Handball is an exhilarating team sport that was first officially played over 100 years ago in 1917 in Berlin. Like many popular athletic activities, the technology, equipment, apparel, and especially the shoes, have continually evolved to draw out maximum performance on the handball court. And some of this footwear eventually transcended its sporting origins to become certified sneakerhead classics that remain in heavy rotation today. Get ready to slam down a brief history of handball shoes.
Handball actually first started as an outdoor game known as Field Handball. Its first and only appearance on the world stage was all the way back at the Berlin Olympics in 1936. Innovation at that time more or less meant hammering studs into leather oxfords. Keep in mind that athletic shoes – i.e. what is considered sneakers today – were rather rudimentary at the turn of the 20th century… largely because no such thing existed. The footwear of handball became much more interesting when the sport spent a few decades transitioning indoors, eventually returning to Munich 1972.
The Three Stripes
Given that the earliest official handball games were played in Germany, it was only a matter of time before adidas got in on the action. They designed a dedicated Handball line in the late 1970s that spawned a whole host of iconic models– including the Handball Spezial, Handball LXS and, as the name suggests, top-of-the-line Handball Top in the decade that followed. Over in the UK, these models and more formed an integral part of the most dedicated trainerspotters within the terrace and casuals crowd at football matches and The Haçienda. It’s unlikely a single handball was ever thrown in Manchester in the 1980s.
The reason most indoor shoes from this era onwards exclusively use gum rubber soles is because they don’t mark up the polished timber floorboards. Running shoes, on the other hand, often have carbon mixed into the outsole rubber to improve their durability and grip. The trade-off is the carbon transfers from sole to ground, leaving a black skid mark.
PUMA were also once heavily invested in handball shoes, having models simply named Handball back in the 1970s to compete with their Three-Striped rivals. As PUMA entered the 90s, their handball range tapered off into more generalised indoor-compatible products. However, the range today now includes some dedicated performance shoes such as the Accelerate Turbo Nitro.
Next door, Danish company hummel – like most European sportswear companies – started off in football, but diversified their range to include handball. The investment was not insignificant: hummel sponsored the Danish national handball team at the LA 1984 Summer Olympics; their bright team kit earned them the moniker ‘The Candy Boys’. It was indeed a sweet pairing, as the team notched up an admirable fourth place in the event.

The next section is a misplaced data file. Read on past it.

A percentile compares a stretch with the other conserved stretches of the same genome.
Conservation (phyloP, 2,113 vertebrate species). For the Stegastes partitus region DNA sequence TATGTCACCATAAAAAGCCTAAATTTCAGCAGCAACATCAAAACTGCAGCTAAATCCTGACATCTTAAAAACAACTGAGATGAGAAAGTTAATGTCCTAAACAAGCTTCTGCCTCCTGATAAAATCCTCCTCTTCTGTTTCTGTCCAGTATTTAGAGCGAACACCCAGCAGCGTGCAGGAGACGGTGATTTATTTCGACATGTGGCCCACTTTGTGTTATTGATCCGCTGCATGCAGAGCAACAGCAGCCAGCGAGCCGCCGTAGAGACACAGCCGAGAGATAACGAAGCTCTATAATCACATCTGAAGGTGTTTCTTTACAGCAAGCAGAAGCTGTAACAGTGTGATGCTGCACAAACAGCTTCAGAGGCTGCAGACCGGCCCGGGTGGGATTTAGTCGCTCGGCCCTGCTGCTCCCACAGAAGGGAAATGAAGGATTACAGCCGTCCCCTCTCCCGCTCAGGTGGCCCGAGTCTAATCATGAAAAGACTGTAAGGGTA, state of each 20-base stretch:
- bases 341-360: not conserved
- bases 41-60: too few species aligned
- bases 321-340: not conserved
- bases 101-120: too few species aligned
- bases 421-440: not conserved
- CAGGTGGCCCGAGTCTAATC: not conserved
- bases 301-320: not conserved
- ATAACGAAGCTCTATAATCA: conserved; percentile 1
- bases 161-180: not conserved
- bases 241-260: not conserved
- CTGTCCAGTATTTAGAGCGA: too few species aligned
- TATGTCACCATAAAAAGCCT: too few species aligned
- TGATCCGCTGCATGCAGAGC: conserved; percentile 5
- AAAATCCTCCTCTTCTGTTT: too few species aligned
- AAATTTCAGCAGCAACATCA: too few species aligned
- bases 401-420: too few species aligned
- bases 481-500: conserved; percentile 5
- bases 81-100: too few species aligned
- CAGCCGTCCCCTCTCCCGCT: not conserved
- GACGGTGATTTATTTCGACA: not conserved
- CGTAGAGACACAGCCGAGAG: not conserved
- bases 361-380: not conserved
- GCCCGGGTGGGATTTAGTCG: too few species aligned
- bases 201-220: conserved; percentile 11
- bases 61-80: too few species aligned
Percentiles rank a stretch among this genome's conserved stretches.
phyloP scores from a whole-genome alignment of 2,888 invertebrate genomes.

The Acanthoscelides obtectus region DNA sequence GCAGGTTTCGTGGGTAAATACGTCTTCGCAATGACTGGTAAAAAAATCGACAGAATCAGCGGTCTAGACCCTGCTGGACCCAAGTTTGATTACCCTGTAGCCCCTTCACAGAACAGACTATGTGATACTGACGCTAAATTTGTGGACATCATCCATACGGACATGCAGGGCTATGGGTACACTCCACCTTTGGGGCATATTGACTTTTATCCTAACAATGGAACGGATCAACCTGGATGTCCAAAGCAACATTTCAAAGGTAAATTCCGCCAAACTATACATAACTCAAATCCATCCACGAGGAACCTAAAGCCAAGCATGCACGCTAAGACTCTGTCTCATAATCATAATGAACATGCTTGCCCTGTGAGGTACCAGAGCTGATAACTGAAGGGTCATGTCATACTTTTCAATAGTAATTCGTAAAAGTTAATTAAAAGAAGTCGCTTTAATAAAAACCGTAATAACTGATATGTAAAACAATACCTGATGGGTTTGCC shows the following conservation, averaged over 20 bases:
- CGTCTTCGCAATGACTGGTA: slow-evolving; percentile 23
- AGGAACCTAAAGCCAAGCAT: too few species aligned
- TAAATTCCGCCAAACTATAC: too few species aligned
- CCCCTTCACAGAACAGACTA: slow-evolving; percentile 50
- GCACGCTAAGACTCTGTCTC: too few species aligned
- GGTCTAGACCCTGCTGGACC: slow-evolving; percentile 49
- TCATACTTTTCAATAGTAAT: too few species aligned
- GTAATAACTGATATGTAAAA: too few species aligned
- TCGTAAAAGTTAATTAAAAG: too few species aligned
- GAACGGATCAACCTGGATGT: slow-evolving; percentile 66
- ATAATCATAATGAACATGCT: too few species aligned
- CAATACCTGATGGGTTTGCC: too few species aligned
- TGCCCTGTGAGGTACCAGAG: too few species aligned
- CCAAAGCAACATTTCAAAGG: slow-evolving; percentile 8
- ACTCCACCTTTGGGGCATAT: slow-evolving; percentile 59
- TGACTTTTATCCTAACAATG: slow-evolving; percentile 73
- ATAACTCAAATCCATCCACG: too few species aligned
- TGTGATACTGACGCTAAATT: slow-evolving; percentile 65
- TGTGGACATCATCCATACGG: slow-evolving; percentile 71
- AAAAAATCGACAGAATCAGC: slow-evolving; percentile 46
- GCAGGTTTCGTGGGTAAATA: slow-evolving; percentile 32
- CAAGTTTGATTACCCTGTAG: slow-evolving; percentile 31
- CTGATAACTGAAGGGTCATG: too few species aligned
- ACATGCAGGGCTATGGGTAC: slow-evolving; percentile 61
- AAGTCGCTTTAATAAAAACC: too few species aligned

The Modern Game
With the Tokyo Olympics now in full swing, it’s a good time to take a closer look at the highlight reels to spot what the world’s best players are rocking. Expect to see flagship offerings from local brands ASICS and Mizuno, plus mainstays like adidas, PUMA and hummel.
ASICS have been involved with a handball for a while now, but like many brands it appears some models tend to be multi-use shoes. For example, pro player Ludovic Fabregas wore the Netburner for a few seasons – a well-cushioned and grippy model that also happens to be very popular within the netball scene.
Mizuno was founded in Japan but have a strong foundation in Europe, thanks in part to an extensive handball range that carries over 30 different products. The company’s signature Wave technology has been adapted across a range of specific products like the Wave Stealth Neo, which was developed in conjunction with 2018 World Handball MVP, Mikkel Hansen. And Mizuno recently picked up Ludovic Fabregas after his stint with ASICS.
Meanwhile, star player Alex Dujshebaev helped develop hummel’s ‘most advanced handball shoe in the world’, the Indoor 6000, which was later translated into the street-ready REACH LX 6000. This is just one model from Hummel’s 50-plus handball shoe range.
Similarly, adidas have continued developing their modern handball shoes while retaining a lot of its original DNA. For example, the Handball Spezial Pro features some very clear nods to the original Handball Spezial, but it receives a modern BOOST midsole to meet up-to-date performance demands. However, at least according to online retailer handballshop, some of adidas’ basketball shoes are also suitable for handball use. This seems to be the case with other brands too.
And as specialised handball footwear options have generally homogenised in design, the sheer volume of options in the market is still a reflection of the game’s enduring popularity.